Why do men have more sexual arousal than women in heterosexual relationships?

The author is a researcher-analyst at the Sex in Canada project at McMaster University and the SUMMIT project at the Center for Addiction and Mental Health in Ontario.

Sexual researchers have found that men have more orgasms than women during heterosexual intercourse.

This is called orgasm sex gap or orgasmic gap. There are many myths and speculations as to what explains this contradiction. There are some commonalities that women take too long to get orgasm, that they don’t want to feel orgasm, that they need more work to do and that it will be harder to please them.

But does a woman’s orgasm really require a lot of hard work and if not why is this belief so prevalent?

Sexuality research in Canada

I recently published, in collaboration with sociologists Tina Fetner and Melanie Heath, a study that challenges these assumptions about women’s power and desire for orgasm.

We used data from our National Representative Sex in Canada survey to find that there was a sex gap between orgasms – 86% of Sisegender men said they had orgasm during their last heterosexual intercourse, compared to 62% of Sisegender women.

What helps us reduce sample gaps? Oral sex.

The need for clitoral stimulation of women to achieve orgasm has been documented by many sex researchers, but it is not clear why orgasmic gaps persist despite knowing this information.

To better understand the situation, we conducted in-depth interviews with adult men and women across Canada that examined beliefs and feelings that prevented couples from engaging in sexual activity that allowed women to reach orgasm more easily.

Gender essentials

One common myth that helps maintain an orgasmic gap is that there are inherent differences between men and women in what they want in terms of sex. Women will instinctively seek emotional connection, and men will seek physical liberation.

Thus, it is considered that for a woman, feeling emotionally attached to her partner and achieving orgasm will be mutually exclusive, an attitude that is far from new.

This view is what social scientists call “gender indispensability”, meaning the belief that there are natural, biological, and physical differences between men and women.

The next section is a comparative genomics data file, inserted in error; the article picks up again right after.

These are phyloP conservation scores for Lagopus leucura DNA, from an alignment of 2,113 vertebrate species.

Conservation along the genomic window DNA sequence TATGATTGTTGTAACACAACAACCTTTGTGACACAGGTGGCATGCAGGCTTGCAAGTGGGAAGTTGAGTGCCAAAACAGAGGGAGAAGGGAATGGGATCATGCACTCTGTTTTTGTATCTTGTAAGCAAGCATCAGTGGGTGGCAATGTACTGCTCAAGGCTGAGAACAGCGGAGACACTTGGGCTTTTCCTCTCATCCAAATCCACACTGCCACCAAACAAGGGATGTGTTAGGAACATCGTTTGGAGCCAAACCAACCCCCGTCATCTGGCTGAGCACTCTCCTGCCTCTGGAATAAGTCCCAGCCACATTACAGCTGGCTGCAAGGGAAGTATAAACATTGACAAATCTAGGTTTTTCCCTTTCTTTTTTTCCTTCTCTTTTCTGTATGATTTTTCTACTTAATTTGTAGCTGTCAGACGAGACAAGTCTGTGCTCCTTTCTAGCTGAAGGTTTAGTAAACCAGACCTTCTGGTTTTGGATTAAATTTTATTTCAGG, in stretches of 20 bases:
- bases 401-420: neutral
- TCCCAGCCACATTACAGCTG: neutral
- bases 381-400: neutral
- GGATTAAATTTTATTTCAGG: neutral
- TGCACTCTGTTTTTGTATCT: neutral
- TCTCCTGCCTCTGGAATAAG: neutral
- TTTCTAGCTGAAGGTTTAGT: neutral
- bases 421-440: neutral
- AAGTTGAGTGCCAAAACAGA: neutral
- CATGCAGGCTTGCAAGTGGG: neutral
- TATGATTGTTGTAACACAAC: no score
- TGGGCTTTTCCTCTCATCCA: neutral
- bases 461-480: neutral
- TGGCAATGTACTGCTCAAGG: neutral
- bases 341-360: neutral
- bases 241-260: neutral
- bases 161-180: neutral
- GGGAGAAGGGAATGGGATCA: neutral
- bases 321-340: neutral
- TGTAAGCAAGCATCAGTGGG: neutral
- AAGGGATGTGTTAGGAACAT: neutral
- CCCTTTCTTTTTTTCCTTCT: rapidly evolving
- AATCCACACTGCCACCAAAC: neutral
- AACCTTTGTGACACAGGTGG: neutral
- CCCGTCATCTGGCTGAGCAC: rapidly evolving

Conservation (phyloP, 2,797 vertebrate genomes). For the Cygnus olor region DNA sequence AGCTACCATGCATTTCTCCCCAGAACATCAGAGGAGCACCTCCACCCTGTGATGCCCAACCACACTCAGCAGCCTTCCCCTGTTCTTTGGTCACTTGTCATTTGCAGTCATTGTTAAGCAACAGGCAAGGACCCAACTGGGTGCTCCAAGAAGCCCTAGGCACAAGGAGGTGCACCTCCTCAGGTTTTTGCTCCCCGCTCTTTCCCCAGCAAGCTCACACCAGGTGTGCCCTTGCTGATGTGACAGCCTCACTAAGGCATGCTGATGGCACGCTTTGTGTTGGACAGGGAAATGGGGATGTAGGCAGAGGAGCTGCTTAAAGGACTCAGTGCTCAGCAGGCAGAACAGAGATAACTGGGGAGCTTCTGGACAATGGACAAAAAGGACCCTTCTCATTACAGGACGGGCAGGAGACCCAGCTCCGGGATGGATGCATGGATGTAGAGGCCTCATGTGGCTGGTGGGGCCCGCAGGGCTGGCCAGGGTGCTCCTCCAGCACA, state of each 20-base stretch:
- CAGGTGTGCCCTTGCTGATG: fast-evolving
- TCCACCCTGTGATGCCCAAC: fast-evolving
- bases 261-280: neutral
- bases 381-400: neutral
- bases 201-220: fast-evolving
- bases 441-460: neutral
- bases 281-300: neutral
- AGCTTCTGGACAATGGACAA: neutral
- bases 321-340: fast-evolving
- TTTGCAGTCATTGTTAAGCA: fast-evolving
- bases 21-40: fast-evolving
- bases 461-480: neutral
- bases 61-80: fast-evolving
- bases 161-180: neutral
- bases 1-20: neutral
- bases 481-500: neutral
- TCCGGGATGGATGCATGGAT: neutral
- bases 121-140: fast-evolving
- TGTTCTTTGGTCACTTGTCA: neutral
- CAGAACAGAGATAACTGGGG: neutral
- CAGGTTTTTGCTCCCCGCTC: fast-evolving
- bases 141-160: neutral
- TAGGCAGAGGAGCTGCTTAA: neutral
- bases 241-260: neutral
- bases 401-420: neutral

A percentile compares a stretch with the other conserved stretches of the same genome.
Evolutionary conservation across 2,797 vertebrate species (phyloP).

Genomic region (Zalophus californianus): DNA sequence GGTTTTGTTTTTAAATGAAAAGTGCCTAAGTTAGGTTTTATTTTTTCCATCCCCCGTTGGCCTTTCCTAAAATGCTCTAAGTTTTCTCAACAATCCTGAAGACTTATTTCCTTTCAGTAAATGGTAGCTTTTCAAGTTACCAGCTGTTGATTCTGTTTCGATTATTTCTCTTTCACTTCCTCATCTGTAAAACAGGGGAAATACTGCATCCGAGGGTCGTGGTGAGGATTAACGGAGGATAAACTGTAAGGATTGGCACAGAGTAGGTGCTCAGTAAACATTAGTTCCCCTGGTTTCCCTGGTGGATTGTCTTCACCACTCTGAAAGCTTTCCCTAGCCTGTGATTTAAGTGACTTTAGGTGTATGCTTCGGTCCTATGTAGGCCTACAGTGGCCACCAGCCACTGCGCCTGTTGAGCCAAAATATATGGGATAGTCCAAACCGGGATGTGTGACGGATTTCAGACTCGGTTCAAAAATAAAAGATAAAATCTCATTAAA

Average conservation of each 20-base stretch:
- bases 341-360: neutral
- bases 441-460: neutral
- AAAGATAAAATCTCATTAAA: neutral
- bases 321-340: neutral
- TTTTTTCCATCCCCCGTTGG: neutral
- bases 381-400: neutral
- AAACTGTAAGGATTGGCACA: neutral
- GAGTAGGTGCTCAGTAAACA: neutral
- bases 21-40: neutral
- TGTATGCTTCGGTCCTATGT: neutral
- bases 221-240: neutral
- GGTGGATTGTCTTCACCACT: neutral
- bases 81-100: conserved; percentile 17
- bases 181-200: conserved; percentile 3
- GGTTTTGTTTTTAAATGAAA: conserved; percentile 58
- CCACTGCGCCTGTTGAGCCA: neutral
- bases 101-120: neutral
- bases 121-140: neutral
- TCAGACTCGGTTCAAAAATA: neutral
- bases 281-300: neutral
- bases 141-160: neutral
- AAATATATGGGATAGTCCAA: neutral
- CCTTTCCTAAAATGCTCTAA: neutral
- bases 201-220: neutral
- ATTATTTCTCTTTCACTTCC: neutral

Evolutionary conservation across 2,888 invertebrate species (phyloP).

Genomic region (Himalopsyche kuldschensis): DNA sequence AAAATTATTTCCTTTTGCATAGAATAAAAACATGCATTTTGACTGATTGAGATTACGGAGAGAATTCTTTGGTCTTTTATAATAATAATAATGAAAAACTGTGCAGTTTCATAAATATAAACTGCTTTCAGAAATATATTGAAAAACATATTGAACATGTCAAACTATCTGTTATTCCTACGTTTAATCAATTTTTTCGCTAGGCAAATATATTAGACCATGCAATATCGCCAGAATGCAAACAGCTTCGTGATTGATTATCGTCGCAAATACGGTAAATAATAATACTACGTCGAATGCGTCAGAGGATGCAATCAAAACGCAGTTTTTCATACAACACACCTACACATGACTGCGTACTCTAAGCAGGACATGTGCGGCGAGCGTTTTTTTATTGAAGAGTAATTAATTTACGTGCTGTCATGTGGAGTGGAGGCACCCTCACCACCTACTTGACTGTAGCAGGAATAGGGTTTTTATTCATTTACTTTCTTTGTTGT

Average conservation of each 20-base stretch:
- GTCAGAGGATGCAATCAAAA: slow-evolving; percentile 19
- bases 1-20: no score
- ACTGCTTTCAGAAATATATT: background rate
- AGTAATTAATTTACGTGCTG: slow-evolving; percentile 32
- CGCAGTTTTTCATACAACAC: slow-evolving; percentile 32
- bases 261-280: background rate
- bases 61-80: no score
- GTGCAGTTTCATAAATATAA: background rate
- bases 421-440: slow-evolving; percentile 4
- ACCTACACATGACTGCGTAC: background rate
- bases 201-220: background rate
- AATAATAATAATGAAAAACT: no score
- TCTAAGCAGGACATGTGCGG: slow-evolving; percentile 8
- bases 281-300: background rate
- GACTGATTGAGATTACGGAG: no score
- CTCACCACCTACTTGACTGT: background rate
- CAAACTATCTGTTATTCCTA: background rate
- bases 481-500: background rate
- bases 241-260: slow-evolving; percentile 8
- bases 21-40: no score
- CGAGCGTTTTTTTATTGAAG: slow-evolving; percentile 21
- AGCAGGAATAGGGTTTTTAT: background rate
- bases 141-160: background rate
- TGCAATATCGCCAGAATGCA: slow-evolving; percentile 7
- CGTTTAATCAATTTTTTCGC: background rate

Essential beliefs have been used to justify the various inequalities between men and women, such as perpetuating the notion of women’s place in the home and men’s place in the workplace.

If one were to take an essential view of face value, one would argue that women value emotional connection more than sexual pleasure because they do not want to reach orgasm. But is it true that they don’t want to have an orgasm when they have sex with a man?

Our research suggests that a woman’s orgasm myth has less to do with a woman’s disability or lack of orgasmic desire than how gender rules shape and limit expectations.

Introduction to Heteroneurmativity

The orgasm gap is not only about gender, it is also about differences. Our participants defined a “normal sexual relationship” as the penetration of the vagina by the penis, which means that their sexuality is centered on the stimulation of the penis rather than the clitoris.

Our study shows that heterogeneous notions of sex mean that other sexual practices that privilege clitoris stimulation — such as oral sex মূল are considered complementary to the main function.

This means that they are seen as special, require more effort, time and more challenge, although they increase a woman’s chances of reaching orgasm.

A negative attitude about sex that would be satisfying for women

The belief that intercourse is an “emotional connection” for women and the definition of “intercourse” as penetration through the vagina through sex has the effect of limiting women’s sexual practice. It also affects their perception of other sexual practices.

For example, some interviewees described other sexual activities, including oral sex, unnatural, evil, or dirty.

One of our participants here, Kathy, said: “I don’t have oral sex. It may be pretty, but it just doesn’t feel right, I feel dirty. A

The reluctance of women to engage in sexual habits that can bring them more physical pleasure shows the dual quality of sex that judges women more rigorously than men and teaches them to control their desires and their sexual behavior.

Sexuality is on the agenda of the fight for gender equality

Belief in women’s bodies, what they want from sex, even what sex is, all help to justify why women do not have sexual intercourse with men.

The struggle for gender equality has challenged and refuted many essential perspectives. Yet the persistent orgasmic divide shows that essentialist notions still influence the course of heterosexual intercourse.

The orgasmic gap highlights how gender inequality works even in the most intimate and private moments of a heterosexual relationship.

As with other forms of inequality, it is important to go beyond individual interpretations to understand that sexual arousal gap is a form of gender inequality.

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